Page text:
The script, adapted from the Andre’ Acimen novel, is written by three-time Academy Award nominated director James Ivory, who was so instrumental in the success of films like “The Remains of the Day” and “Howards End.”  “Call Me by Your Name” actually plays like a Merchant/Ivory film – brilliantly performed and produced.  This is a story of love, though even those involved are unsure of its consequences.  As a character says in the film, “cinema is a mirror of reality and it is a filter.”  Just like life.

Film Review: “Phantom Thread”

Starring: Daniel Day-Lewis, Vicky Krieps and Lesley Manville
Directed By: Paul Thomas Anderson
Rated: R
Running Time: 130 minutes
Focus Features

It’s difficult to say negative things about a Paul Thomas Anderson film. They’re so meticulously groomed by the writer and director that you could say even a bad movie on his end is still gorgeously filmed, well-acted, and rich in metaphor. His films generally aren’t for casual audiences and are geared more towards cinephiles. He’s had a previous fascination with broken individuals looking to redeem themselves or allowing audiences to watch them further wallow in self-pity and self-harm. “Phantom Thread” finds itself once again in that territory, but instead of praising it alongside other cinephiles, I find myself siding with casual audiences.

The flawed individual in “Phantom Thread” is Reynolds Woodcock (Day-Lewis), a 1950’s fashion designer for rich Londoners. Like any self-proclaimed master artist, he obsesses over his work, to the point where he becomes infuriated if the dress buyer doesn’t wear the outfit right. His army of elderly female assistants packs into his townhouse silently helping craft his latest masterpiece, but they know him better than anyone, remaining silent and doing as they’re told. Despite ruling with an unspoken iron fist, Woodcock is a bit of romantic. Just a bit.

He enchants a waitress, Alma (Krieps), but what makes him attracted to her isn’t necessarily her looks or her obedience, it’s her rebellious nature. He seems to enjoy her possessiveness, when she’s sometimes intentionally obnoxious and the fact that she’ not about to run out the door when he drops a mean retort or insults her. It’s a relationship that borders on abusive, for both sides, and sometimes makes the argument these two are so crazy, they’re simply meant to be together. It’s an unhealthy bond that should be a thrill to watch, but it doesn’t fester fast enough.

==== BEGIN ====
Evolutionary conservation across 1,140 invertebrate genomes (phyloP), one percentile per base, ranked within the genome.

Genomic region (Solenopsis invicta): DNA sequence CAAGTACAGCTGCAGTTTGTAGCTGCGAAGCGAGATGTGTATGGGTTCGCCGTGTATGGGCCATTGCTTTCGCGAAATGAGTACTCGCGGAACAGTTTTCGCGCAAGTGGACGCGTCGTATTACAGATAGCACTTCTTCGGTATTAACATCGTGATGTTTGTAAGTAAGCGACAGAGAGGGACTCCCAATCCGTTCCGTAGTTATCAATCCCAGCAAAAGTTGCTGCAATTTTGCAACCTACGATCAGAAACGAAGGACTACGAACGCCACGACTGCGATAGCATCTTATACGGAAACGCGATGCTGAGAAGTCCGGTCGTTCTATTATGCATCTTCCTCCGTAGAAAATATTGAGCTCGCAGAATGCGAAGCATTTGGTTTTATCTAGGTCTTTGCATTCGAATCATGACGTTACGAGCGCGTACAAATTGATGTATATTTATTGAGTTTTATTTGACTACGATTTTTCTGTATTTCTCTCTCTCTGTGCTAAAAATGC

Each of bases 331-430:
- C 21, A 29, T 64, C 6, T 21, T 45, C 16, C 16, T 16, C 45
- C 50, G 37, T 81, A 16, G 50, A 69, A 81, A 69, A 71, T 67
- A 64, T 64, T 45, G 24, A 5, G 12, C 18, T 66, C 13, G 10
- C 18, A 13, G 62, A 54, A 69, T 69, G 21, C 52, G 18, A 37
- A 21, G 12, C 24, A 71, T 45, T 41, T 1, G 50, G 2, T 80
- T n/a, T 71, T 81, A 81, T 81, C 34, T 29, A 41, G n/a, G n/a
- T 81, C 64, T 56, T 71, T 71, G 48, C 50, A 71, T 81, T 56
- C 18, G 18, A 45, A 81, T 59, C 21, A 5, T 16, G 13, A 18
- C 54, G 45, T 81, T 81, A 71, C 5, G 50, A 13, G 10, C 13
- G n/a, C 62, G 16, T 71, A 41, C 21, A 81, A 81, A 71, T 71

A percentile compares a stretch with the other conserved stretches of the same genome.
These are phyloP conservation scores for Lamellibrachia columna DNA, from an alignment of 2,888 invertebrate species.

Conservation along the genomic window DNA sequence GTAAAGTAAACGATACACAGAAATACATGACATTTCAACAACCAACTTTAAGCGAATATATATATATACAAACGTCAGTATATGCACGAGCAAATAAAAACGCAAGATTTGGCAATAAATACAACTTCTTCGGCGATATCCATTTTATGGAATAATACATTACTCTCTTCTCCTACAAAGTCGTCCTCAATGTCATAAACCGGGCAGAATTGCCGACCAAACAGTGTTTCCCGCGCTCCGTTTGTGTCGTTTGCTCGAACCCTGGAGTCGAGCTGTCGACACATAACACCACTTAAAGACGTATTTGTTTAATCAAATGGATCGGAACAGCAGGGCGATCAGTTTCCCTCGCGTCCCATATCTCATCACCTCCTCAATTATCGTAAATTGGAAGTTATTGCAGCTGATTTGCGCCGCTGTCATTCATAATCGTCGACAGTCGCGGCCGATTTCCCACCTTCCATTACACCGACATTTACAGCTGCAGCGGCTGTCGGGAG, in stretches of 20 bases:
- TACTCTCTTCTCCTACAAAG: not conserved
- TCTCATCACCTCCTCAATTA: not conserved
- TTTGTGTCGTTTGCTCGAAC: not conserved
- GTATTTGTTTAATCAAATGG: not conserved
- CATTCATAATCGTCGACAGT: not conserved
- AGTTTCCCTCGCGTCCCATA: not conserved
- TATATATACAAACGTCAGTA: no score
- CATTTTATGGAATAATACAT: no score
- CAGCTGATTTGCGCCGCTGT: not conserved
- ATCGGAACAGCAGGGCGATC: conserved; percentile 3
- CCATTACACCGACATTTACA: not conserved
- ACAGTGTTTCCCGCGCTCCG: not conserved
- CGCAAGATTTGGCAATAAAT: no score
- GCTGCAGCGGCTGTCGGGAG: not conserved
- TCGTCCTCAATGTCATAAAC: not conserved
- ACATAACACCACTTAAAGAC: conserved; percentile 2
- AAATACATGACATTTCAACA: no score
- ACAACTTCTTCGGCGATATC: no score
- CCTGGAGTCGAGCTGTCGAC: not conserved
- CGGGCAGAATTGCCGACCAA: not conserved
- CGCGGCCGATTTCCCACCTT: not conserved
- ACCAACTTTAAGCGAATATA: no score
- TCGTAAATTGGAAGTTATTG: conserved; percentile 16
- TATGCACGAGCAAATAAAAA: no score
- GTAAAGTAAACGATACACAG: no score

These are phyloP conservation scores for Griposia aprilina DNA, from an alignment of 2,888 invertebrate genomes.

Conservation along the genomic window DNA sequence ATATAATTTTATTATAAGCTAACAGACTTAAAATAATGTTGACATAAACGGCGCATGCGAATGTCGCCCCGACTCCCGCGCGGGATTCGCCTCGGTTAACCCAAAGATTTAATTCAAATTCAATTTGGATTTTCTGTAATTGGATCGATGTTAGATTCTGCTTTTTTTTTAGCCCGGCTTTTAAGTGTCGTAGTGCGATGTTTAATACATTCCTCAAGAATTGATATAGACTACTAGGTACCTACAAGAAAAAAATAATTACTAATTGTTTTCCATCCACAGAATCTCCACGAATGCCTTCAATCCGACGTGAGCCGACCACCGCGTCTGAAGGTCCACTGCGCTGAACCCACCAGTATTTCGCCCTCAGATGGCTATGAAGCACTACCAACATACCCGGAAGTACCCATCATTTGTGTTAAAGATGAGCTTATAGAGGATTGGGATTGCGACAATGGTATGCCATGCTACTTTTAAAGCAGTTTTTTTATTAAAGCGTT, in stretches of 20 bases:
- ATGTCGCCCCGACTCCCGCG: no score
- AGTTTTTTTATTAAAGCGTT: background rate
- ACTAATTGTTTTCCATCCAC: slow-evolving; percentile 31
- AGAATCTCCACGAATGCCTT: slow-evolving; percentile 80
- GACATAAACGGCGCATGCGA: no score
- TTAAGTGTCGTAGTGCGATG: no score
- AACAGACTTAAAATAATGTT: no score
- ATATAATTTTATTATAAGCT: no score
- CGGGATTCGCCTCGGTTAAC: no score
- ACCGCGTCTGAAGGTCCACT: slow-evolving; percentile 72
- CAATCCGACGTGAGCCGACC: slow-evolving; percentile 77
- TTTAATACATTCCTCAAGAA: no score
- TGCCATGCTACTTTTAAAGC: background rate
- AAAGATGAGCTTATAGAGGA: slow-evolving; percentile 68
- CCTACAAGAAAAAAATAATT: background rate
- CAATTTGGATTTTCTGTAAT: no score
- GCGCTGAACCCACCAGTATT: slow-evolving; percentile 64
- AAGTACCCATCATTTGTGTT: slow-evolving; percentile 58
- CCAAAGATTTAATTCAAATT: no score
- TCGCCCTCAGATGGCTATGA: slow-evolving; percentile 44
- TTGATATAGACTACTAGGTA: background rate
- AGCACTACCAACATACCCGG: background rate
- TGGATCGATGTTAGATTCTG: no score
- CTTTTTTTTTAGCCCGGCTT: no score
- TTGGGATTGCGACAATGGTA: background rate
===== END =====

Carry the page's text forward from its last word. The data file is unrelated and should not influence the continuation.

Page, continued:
As the film progresses, it’s almost as if Anderson isn’t concerned about whether or not we’re still paying attention. He lingers on long uncomfortable silences, focuses on facial distaste by the characters, and sometimes lets inconsequential dialogue envelop the scene. Some of these moments are played for guilty laughs or showcasing Woodcock’s self-absorbed nature, but the relentless nature of it between genuinely interesting scenes are sure to push anyone’s patience. It’s almost as if “Phantom Thread,” unlike its main character, isn’t self-confident enough in its own craft.

Instead of establishing mood or creating drama between conflicts, “Phantom Thread” likes to show instead of tell. There’s nothing inherently wrong with that because that’s what a good filmmaker does, but sometimes what it shows us, tells us nothing. The final moments of this film seem to justify a lot of the build-up, but never the snail’s crawl pace of storytelling. Despite only being a hair longer than two hours, its flow felt like it was heading for a three-hour marathon. By the time it seems to have its stride, the credits begin to roll.

It’s unfortunate that one of the greatest actors to ever grace the silver screen will end his career on a less than memorable film. Day-Lewis’ performance, as is any other film he’s ever been in, is the true highlight of the film. Much like his other performances, he stretches the skin of his character over his body, immersing himself in this narcissistic fashion designer. Outside of Day-Lewis’ performance, Anderson’s keen directorial vision, and a deliciously twisted ending, “Phantom Thread” is sometimes tedious and a bit too full of itself.

Pick the Winners of the 2017 Media Mikes Awards and Win Some Swag!

Hello 2018.  Which means it’s time to say goodbye to the films and performances we loved in 2017.  And once again, the readers of MediaMikes.com will have the opportunity to choose the winners of the 2017 Media Mikes Awards.

All you have to do is let us know your pick as the Best in each of the following categories:  Picture, Director, Actor, Actress, Supporting Actor, Supporting Actress and Animated Feature.  You can leave your nominees in the comments below or send them HERE

All nominations will be totaled up and the winners announced on Monday, February 12th.  (5) random entries, either on this post or via email, will be selected and will receive a selection of 2017 movie swag.  Balloting runs through 6:00 pm CST on Sunday, February 11, 2017.  Thanks for voting!

Film Review: “The Commuter”

Starring: Liam Neeson, Vera Farmiga and Patrick Wilson
Directed By: Jaume Collett-Serra
Rated: PG-13
Running Time: 104 minutes
Lionsgate

Sometimes the best compliment you can give to absolute schlock is that it’s alright. “The Commuter” doesn’t try to be more than it is. It manages to be mildly thrilling, sometimes genuinely intriguing, but mainly remains over-the-top. Sometimes bad movies sacrifice entertainment for the sake of attempting to become logical, or God forbid, taking itself too seriously. But luckily “The Commuter” is as fun as it is forgettable.